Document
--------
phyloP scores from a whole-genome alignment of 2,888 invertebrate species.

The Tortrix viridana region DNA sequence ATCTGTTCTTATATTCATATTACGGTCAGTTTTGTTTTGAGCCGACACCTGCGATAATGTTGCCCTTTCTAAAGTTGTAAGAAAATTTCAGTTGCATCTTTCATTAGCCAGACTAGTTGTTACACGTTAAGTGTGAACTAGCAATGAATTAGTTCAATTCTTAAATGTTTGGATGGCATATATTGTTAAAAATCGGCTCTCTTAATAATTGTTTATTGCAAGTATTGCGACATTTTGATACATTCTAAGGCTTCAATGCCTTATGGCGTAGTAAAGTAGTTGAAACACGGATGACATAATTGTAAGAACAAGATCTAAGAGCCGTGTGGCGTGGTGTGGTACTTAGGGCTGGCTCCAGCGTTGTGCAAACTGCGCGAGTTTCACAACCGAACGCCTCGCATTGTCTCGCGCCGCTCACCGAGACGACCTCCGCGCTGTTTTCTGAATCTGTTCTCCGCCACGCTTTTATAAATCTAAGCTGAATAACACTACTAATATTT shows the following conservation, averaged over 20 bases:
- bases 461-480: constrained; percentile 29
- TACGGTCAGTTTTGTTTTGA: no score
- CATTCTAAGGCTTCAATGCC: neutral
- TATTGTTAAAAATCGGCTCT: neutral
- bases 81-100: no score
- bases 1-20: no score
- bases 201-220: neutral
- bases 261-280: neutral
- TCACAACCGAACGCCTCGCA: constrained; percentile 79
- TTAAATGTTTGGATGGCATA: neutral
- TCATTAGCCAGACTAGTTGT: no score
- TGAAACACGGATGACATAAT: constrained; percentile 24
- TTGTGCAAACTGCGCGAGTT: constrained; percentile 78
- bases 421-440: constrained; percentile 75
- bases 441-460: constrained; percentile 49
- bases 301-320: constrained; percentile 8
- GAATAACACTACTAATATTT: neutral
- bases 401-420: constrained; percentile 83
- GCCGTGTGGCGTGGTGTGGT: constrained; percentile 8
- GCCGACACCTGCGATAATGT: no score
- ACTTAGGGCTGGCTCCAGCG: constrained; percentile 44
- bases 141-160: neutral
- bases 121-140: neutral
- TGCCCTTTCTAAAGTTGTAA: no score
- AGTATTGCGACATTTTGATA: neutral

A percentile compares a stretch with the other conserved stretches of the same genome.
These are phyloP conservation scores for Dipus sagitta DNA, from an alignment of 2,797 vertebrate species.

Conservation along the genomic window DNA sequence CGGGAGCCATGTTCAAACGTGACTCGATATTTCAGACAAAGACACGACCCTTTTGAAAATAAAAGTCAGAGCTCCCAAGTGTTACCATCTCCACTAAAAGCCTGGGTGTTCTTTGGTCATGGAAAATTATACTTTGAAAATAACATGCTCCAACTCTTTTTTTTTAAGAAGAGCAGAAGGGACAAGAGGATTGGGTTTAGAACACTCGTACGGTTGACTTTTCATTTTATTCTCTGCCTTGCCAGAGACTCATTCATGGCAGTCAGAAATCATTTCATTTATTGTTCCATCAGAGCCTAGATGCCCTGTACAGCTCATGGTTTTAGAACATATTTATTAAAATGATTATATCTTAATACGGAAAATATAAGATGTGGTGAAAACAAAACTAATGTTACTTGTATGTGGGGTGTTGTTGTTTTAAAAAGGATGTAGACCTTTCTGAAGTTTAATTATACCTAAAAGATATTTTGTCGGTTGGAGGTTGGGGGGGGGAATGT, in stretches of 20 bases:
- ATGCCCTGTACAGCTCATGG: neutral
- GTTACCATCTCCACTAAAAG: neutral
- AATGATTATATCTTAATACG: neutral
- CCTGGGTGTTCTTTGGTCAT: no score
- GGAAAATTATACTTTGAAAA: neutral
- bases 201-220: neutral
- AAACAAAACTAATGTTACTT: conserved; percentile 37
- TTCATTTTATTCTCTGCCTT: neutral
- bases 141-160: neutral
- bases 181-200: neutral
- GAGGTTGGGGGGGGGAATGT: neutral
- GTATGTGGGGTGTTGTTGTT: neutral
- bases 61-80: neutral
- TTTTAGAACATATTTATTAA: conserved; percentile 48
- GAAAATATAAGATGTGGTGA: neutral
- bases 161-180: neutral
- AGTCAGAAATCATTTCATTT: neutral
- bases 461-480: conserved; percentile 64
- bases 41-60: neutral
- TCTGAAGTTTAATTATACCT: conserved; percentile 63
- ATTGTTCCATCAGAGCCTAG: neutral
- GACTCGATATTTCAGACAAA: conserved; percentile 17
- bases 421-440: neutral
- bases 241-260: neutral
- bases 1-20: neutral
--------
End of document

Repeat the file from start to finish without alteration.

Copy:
phyloP scores from a whole-genome alignment of 2,888 invertebrate species.

The Tortrix viridana region DNA sequence ATCTGTTCTTATATTCATATTACGGTCAGTTTTGTTTTGAGCCGACACCTGCGATAATGTTGCCCTTTCTAAAGTTGTAAGAAAATTTCAGTTGCATCTTTCATTAGCCAGACTAGTTGTTACACGTTAAGTGTGAACTAGCAATGAATTAGTTCAATTCTTAAATGTTTGGATGGCATATATTGTTAAAAATCGGCTCTCTTAATAATTGTTTATTGCAAGTATTGCGACATTTTGATACATTCTAAGGCTTCAATGCCTTATGGCGTAGTAAAGTAGTTGAAACACGGATGACATAATTGTAAGAACAAGATCTAAGAGCCGTGTGGCGTGGTGTGGTACTTAGGGCTGGCTCCAGCGTTGTGCAAACTGCGCGAGTTTCACAACCGAACGCCTCGCATTGTCTCGCGCCGCTCACCGAGACGACCTCCGCGCTGTTTTCTGAATCTGTTCTCCGCCACGCTTTTATAAATCTAAGCTGAATAACACTACTAATATTT shows the following conservation, averaged over 20 bases:
- bases 461-480: constrained; percentile 29
- TACGGTCAGTTTTGTTTTGA: no score
- CATTCTAAGGCTTCAATGCC: neutral
- TATTGTTAAAAATCGGCTCT: neutral
- bases 81-100: no score
- bases 1-20: no score
- bases 201-220: neutral
- bases 261-280: neutral
- TCACAACCGAACGCCTCGCA: constrained; percentile 79
- TTAAATGTTTGGATGGCATA: neutral
- TCATTAGCCAGACTAGTTGT: no score
- TGAAACACGGATGACATAAT: constrained; percentile 24
- TTGTGCAAACTGCGCGAGTT: constrained; percentile 78
- bases 421-440: constrained; percentile 75
- bases 441-460: constrained; percentile 49
- bases 301-320: constrained; percentile 8
- GAATAACACTACTAATATTT: neutral
- bases 401-420: constrained; percentile 83
- GCCGTGTGGCGTGGTGTGGT: constrained; percentile 8
- GCCGACACCTGCGATAATGT: no score
- ACTTAGGGCTGGCTCCAGCG: constrained; percentile 44
- bases 141-160: neutral
- bases 121-140: neutral
- TGCCCTTTCTAAAGTTGTAA: no score
- AGTATTGCGACATTTTGATA: neutral

A percentile compares a stretch with the other conserved stretches of the same genome.
These are phyloP conservation scores for Dipus sagitta DNA, from an alignment of 2,797 vertebrate species.

Conservation along the genomic window DNA sequence CGGGAGCCATGTTCAAACGTGACTCGATATTTCAGACAAAGACACGACCCTTTTGAAAATAAAAGTCAGAGCTCCCAAGTGTTACCATCTCCACTAAAAGCCTGGGTGTTCTTTGGTCATGGAAAATTATACTTTGAAAATAACATGCTCCAACTCTTTTTTTTTAAGAAGAGCAGAAGGGACAAGAGGATTGGGTTTAGAACACTCGTACGGTTGACTTTTCATTTTATTCTCTGCCTTGCCAGAGACTCATTCATGGCAGTCAGAAATCATTTCATTTATTGTTCCATCAGAGCCTAGATGCCCTGTACAGCTCATGGTTTTAGAACATATTTATTAAAATGATTATATCTTAATACGGAAAATATAAGATGTGGTGAAAACAAAACTAATGTTACTTGTATGTGGGGTGTTGTTGTTTTAAAAAGGATGTAGACCTTTCTGAAGTTTAATTATACCTAAAAGATATTTTGTCGGTTGGAGGTTGGGGGGGGGAATGT, in stretches of 20 bases:
- ATGCCCTGTACAGCTCATGG: neutral
- GTTACCATCTCCACTAAAAG: neutral
- AATGATTATATCTTAATACG: neutral
- CCTGGGTGTTCTTTGGTCAT: no score
- GGAAAATTATACTTTGAAAA: neutral
- bases 201-220: neutral
- AAACAAAACTAATGTTACTT: conserved; percentile 37
- TTCATTTTATTCTCTGCCTT: neutral
- bases 141-160: neutral
- bases 181-200: neutral
- GAGGTTGGGGGGGGGAATGT: neutral
- GTATGTGGGGTGTTGTTGTT: neutral
- bases 61-80: neutral
- TTTTAGAACATATTTATTAA: conserved; percentile 48
- GAAAATATAAGATGTGGTGA: neutral
- bases 161-180: neutral
- AGTCAGAAATCATTTCATTT: neutral
- bases 461-480: conserved; percentile 64
- bases 41-60: neutral
- TCTGAAGTTTAATTATACCT: conserved; percentile 63
- ATTGTTCCATCAGAGCCTAG: neutral
- GACTCGATATTTCAGACAAA: conserved; percentile 17
- bases 421-440: neutral
- bases 241-260: neutral
- bases 1-20: neutral